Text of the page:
Thank You, Duvolle Labs

There once must have been a lunatic engineer among the blaster-crazed people of Duvolle Labs who had a vision of an interceptor that would imitate an assault frigate. Until today it is unknown which executive had granted funds for a questionable project like this, but the outcome of it was the Taranis.

Let's recap this vessel:
  • Three slots for guns, whose power output can only be described as crazily irresponsible
  • A reinforced and thus ultra-stiff structure, which is essential to withstand the turrets' brutal recoil
  • Room for up to three weapon upgrade modules
  • Alternatively enough power grid to fit a 200mm plate, accompanied by a repairer and a damage control
  • Three mid-slots to either give it full tackling ability or two different propulsion units
  • Two light scout drones that can somehow be crammed into the tiny hull
Bottom line: flying a Taranis provides ungodly amounts of fun.

After mainly flying the modest workhorse the Incursus is, being strapped into a Taranis is quite the experience. There seems to be a constant pounding on your temples. It stems from the turrets, which are going through "dry" cycles while standing by. Otherwise they would take to long to warm up to their heavily boosted operating temperature once you decided to let it rain. It's not exactly painful, but you sure grow impatient and a tad bit more agressive the longer you have to endure their constant "nagging". And once you let them go, you'll be thrown into a frenzy for the first couple of times. It gets better with time, but there will always remain that familiar "SHOOT IT 'TIL ITS DEAD"-feeling, giving reason a hard time suggesting to maybe disengage if things shouldn't go so well.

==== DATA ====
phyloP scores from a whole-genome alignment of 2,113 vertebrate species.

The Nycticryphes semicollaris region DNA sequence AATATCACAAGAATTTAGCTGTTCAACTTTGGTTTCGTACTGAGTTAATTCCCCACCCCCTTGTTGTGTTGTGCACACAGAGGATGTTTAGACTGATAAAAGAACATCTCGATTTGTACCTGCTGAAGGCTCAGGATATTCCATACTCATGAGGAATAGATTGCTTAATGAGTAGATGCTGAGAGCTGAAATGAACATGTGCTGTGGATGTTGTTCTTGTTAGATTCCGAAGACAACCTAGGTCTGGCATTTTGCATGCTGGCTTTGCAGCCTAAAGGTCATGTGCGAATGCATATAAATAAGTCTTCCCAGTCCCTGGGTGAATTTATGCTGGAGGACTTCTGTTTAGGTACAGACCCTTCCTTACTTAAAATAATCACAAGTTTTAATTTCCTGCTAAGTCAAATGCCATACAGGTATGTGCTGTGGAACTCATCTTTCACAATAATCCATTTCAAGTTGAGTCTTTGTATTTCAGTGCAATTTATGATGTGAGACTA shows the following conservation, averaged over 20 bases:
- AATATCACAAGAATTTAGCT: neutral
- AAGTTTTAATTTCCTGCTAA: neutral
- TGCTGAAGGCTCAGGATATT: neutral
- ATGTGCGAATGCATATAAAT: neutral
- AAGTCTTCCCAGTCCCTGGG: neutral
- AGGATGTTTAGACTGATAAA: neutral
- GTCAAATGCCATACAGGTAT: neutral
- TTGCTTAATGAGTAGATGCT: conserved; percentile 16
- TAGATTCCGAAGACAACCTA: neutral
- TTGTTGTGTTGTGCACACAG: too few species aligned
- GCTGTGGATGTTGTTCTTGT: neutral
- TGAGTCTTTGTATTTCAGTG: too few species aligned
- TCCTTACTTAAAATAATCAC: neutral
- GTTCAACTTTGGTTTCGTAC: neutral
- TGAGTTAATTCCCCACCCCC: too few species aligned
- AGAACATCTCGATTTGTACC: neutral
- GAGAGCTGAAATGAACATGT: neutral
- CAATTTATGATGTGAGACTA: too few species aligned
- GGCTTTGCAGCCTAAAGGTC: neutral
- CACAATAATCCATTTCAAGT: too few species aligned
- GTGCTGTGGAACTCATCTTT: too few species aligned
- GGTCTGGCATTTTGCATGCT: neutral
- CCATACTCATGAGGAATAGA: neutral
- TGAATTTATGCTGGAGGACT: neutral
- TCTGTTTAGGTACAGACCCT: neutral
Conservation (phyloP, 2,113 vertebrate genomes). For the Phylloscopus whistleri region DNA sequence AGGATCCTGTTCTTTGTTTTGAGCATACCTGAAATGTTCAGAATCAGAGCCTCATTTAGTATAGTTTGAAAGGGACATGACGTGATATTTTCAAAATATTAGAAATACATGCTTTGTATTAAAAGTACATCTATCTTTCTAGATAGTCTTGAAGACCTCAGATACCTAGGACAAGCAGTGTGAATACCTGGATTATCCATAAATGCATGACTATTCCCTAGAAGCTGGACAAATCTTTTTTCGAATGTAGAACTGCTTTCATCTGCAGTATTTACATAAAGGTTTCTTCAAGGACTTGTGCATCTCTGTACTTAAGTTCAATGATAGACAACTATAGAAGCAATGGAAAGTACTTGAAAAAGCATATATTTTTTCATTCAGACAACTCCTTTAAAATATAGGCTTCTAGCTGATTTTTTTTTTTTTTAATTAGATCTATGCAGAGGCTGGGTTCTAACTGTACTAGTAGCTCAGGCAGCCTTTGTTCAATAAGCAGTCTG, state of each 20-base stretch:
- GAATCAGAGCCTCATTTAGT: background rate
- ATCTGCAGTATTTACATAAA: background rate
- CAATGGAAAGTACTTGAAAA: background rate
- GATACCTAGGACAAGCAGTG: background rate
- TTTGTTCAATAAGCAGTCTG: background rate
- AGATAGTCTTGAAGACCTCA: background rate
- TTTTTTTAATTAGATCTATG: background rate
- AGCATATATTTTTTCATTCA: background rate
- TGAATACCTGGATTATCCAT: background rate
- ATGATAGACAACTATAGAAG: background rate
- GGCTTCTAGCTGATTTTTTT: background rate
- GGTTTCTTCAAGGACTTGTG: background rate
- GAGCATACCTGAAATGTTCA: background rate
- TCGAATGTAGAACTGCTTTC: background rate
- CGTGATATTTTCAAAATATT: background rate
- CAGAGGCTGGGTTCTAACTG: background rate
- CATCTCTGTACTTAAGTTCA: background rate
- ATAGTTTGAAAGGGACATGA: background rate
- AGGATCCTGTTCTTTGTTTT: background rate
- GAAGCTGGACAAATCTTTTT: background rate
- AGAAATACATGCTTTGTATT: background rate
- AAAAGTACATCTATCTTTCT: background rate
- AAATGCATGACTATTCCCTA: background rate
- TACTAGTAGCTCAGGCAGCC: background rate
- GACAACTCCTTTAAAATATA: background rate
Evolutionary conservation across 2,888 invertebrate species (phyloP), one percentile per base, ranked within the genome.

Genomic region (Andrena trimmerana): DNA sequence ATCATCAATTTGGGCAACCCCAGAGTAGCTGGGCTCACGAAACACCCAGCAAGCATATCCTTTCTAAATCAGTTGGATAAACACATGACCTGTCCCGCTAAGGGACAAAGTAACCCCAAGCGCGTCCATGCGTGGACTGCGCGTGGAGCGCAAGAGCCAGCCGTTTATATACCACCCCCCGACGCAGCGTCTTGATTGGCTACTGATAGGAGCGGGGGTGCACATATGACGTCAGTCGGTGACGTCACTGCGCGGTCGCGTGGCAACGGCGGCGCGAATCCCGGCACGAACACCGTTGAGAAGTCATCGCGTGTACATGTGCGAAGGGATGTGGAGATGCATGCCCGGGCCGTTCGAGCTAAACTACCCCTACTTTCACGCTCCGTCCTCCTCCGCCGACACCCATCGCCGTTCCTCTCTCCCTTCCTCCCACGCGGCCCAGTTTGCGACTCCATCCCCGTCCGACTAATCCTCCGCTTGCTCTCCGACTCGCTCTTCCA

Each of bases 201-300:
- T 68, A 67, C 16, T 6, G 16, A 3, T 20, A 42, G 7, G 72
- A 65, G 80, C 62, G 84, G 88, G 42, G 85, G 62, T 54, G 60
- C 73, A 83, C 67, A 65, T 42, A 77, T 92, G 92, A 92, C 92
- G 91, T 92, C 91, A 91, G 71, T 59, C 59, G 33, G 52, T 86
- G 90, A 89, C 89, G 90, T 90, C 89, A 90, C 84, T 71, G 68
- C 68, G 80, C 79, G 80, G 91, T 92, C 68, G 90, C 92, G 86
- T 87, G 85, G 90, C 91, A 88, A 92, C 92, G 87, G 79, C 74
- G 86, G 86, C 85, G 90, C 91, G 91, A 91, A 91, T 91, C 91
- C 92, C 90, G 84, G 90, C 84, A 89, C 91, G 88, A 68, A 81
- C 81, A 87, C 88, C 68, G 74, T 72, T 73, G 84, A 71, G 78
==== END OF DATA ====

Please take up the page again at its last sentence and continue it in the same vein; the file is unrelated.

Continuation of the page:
Your senses and concentration are heightened as well by a mild tingling that keeps crawling over your cerebral cortex. It helps a great deal when buzzing around at ludicrous speed and initiating maneuvers the ship can perform with pin-point precision.

It has been roughly a month since I purchased my first Taranis ("Skyhook") and had plenty opportunities to put it to good use (victims' milage may vary).
By now I roughly have earned a bit more ISK than the ship cost me, mainly because I still remain to pick fights which promise to involve hardly any risk. Among the usual rookie frigates, destroyers and cruisers there however happened to be some more interesting engagements. They too weren't close calls, but they show how much of a destructive force this interceptor can be.

On the very first small gang action Skyhook saw, it tore an Arbitrator apart. You'll notice that there isn't much of a gang that participated in this ship's destruction. Fellow Tusker Oshi Daro could only witness how it melted under heavy fire. I simply didn't expect my guns tearing it apart this quickly (and that its tank would be that weak). Didn't even have to worry about the drones which didn't make it to my buffed hull.

The other shipkill I'd like to mention was another interceptor. The Crow's pilot was so kind to warp right into my lap when I was going for a much younger capsuleer's Vexor, who was just as kind not to move an inch. Good thing I was patient and closely observed the Crow on scan, wouldn't want to be kited by one of these fast buggers.

When I have gathered a bit more of an ISK buffer I might look for some real challenges, but right now I'm still satisfied with going for the easy kills. I'll also have to look closer into some advanced combat maneuvers to break orbits of faster ships with a greater range etc.

What I'm also definitely going to do is to get my newly purchased Ares (the other Gallente interceptor, which is much more aware of being one than its sister) into some fleets to tackle whatever my FC wants to have kept in place. Gotta love going as fast as 5 kilometres per second after all.

1 comment:

  1. Nice write up. I need to fit up one of the two Ranis's in my hangar sometime soon.

    My personal favourite is the railgun dual-prop variety.